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More than one week after the first-in-the-nation nominating contest took place, results are still murky: The Iowa Democratic Party projected that Pete Buttigieg, the former South Bend, Indiana, mayor, would capture two more state delegates than Vermont Sen. Bernie Sanders during last week’s chaotic caucuses, while Sanders won the popular vote. Sanders’ campaign, citing “widespread issues and miscalculations” of delegates, has requested a partial recanvass of 25 precincts and three satellite caucuses that could increase his tally by one national delegate.
In the days following the chaos, DNC Chair Tom Perez criticized the state party, which ran the caucuses, and Shadow Inc.
But a copy of an Oct. 14 contract between Shadow and the Iowa Democratic Party obtained by Yahoo specified that the app maker had to work with the national party and provide it with access to its software for testing.
“Consultant agrees to work with the DNC Services Corporation / Democratic National Committee (‘DNC’) on an on-going basis as Consultant develops the software,” the contract reads.
One email reportedly showed that the CEO of the DNC, Seema Nanda, and the DNC’s deputy chief technology officer, Kat Atwater, were both involved in drafting the contract and requested the provision granting them access to the app.
Troy Price, the chairman of the IDP, resigned in the wake of the Feb. 3 caucuses.
State officials paid Shadow, a tech firm, more than $63,000 in two separate payments in November and December last year for "website development," according to state campaign finance records. Those payments were for the app the caucus site leaders were supposed to use to upload the results at their 1,765 precincts. But the system quickly broke down last Monday night, requiring the party to enter data manually once it was clear there was an issue.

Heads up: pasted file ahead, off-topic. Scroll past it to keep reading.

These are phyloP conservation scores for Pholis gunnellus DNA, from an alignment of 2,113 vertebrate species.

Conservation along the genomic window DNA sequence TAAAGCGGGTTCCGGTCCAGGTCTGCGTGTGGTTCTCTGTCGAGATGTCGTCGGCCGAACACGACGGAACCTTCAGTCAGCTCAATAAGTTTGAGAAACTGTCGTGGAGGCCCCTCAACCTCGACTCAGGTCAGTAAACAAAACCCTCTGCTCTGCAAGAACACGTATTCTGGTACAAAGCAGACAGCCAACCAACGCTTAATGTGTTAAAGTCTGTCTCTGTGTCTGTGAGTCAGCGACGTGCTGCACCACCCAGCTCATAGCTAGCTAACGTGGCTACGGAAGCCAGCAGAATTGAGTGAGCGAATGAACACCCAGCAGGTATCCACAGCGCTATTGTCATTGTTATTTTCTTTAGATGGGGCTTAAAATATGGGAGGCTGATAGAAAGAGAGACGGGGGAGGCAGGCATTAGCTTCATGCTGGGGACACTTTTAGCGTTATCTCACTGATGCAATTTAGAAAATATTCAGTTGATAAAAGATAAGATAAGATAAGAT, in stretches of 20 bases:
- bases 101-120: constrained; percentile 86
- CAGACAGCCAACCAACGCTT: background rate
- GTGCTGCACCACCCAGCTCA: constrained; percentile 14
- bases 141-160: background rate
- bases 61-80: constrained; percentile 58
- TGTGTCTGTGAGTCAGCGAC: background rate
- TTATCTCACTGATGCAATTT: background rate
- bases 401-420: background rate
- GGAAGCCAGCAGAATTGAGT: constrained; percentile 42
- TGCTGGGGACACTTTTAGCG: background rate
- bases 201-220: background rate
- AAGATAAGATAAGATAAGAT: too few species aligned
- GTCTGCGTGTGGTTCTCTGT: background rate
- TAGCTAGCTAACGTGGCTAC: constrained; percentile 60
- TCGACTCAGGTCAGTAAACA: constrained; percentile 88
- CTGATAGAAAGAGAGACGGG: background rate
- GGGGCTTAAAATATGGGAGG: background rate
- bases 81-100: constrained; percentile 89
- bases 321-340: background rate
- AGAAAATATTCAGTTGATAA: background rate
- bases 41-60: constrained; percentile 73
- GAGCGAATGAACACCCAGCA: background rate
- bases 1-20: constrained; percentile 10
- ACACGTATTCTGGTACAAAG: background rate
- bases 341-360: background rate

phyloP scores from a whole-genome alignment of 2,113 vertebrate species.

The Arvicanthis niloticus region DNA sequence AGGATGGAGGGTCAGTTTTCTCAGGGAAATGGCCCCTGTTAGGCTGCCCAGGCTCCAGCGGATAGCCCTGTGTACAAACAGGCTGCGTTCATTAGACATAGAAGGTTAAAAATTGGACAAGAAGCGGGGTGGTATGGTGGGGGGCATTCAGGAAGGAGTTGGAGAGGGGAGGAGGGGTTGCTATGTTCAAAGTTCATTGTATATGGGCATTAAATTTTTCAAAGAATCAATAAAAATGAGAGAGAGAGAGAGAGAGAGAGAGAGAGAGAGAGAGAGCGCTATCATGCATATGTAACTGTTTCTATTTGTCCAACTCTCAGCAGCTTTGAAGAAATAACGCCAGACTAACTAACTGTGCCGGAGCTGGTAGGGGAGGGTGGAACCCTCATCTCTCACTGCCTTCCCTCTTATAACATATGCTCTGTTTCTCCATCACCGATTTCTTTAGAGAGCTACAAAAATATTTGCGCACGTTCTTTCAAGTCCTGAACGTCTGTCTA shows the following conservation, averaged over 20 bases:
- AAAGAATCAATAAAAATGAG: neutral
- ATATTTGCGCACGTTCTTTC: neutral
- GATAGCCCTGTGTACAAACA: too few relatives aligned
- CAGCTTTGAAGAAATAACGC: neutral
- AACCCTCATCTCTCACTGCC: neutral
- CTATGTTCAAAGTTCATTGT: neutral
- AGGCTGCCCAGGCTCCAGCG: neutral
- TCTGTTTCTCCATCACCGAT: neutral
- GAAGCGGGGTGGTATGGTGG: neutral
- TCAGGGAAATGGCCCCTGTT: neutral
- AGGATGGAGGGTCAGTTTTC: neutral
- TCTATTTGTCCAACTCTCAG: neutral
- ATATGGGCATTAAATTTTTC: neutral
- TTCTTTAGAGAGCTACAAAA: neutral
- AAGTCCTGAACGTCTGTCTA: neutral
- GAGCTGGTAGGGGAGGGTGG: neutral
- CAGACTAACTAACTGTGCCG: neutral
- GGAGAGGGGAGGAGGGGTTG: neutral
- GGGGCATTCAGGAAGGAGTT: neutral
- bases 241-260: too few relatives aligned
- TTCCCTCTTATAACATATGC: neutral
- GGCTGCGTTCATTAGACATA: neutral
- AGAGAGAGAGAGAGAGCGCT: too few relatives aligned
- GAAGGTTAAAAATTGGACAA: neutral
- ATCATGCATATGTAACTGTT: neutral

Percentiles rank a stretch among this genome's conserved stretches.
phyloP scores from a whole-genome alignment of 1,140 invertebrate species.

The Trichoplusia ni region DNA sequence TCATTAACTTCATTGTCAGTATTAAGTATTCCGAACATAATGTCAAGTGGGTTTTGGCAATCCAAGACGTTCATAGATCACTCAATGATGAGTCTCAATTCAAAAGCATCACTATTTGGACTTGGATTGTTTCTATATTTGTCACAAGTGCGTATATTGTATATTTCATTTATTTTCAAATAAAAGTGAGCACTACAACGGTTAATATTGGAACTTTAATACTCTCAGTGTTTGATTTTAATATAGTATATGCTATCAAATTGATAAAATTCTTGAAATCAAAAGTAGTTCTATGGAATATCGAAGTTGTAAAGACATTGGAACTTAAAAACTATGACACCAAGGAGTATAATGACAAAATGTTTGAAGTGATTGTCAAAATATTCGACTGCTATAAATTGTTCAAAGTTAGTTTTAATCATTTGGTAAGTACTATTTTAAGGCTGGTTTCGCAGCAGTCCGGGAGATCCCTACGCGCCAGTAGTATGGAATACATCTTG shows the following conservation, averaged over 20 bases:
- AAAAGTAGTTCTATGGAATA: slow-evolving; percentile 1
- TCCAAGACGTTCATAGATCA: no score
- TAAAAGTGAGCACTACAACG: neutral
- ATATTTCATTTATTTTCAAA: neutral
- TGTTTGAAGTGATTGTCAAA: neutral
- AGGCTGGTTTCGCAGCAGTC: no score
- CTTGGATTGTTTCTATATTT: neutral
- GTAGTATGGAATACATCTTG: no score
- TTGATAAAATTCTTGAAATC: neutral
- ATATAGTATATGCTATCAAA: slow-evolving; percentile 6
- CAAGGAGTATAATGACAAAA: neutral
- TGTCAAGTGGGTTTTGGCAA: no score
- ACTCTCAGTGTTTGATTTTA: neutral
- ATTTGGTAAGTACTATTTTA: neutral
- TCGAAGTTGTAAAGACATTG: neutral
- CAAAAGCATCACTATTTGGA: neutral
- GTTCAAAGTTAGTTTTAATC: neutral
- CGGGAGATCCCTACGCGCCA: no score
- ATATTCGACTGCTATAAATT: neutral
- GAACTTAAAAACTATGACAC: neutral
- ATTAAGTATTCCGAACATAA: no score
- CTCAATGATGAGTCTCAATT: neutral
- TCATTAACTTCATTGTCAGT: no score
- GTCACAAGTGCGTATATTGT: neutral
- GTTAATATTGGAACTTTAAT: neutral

Joining Sanders in calling for a recanvass is Perez. Last week, he called on Iowa party officials to immediately recanvass, or essentially perform a second check of the vote. It would require the Iowa Democratic Party to review worksheets from each of the state’s precincts, he said.
"Enough is enough," Perez wrote in a tweet. "In light of the problems that have emerged in the implementation of the delegate selection plan and in order to assure public confidence in the results, I am calling on the Iowa Democratic Party to immediately begin a recanvass."
Further complicating results were reports of inconsistencies and other flaws in the data, irregularities that could sow more uncertainty about the outcome.
According to a New York Times analysis, more than 100 precincts reported results that were “internally inconsistent," missing data or were impossible under the complex rules of the Iowa caucuses. In some cases, the Times reported, tallies did not add up, while in others, precincts are shown allotting the wrong number of delegates to certain candidates. Other times, the data provided by the state party do not match the same results released by the precinct.
The Times reported that there was no apparent bias in favor of either Sanders or Buttigieg.